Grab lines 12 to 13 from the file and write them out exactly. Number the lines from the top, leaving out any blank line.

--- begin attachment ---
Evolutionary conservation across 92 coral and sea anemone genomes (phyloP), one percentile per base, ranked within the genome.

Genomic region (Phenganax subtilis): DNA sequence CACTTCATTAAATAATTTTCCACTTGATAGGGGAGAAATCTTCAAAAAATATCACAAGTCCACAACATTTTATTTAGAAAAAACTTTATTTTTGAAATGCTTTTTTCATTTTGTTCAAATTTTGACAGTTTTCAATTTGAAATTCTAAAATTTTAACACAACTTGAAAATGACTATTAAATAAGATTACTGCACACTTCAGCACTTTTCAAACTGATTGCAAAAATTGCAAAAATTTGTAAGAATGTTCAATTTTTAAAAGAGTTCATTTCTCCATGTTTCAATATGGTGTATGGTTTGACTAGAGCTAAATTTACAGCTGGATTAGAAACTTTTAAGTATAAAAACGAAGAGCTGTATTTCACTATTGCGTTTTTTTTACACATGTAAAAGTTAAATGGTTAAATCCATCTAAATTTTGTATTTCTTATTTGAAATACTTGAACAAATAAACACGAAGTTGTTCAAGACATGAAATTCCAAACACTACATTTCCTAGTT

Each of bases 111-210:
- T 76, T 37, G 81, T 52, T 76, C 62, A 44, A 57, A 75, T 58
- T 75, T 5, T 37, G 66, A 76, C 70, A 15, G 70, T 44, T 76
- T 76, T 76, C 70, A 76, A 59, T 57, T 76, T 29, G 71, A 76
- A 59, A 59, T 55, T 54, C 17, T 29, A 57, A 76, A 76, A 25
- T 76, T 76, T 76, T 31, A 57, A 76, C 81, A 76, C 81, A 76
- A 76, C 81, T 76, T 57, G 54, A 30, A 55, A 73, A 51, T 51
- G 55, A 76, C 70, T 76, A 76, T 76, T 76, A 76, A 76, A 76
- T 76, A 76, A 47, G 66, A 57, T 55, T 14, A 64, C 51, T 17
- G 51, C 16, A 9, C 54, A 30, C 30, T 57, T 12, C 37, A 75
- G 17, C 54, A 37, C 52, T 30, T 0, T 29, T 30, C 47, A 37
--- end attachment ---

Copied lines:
- G 51, C 16, A 9, C 54, A 30, C 30, T 57, T 12, C 37, A 75
- G 17, C 54, A 37, C 52, T 30, T 0, T 29, T 30, C 47, A 37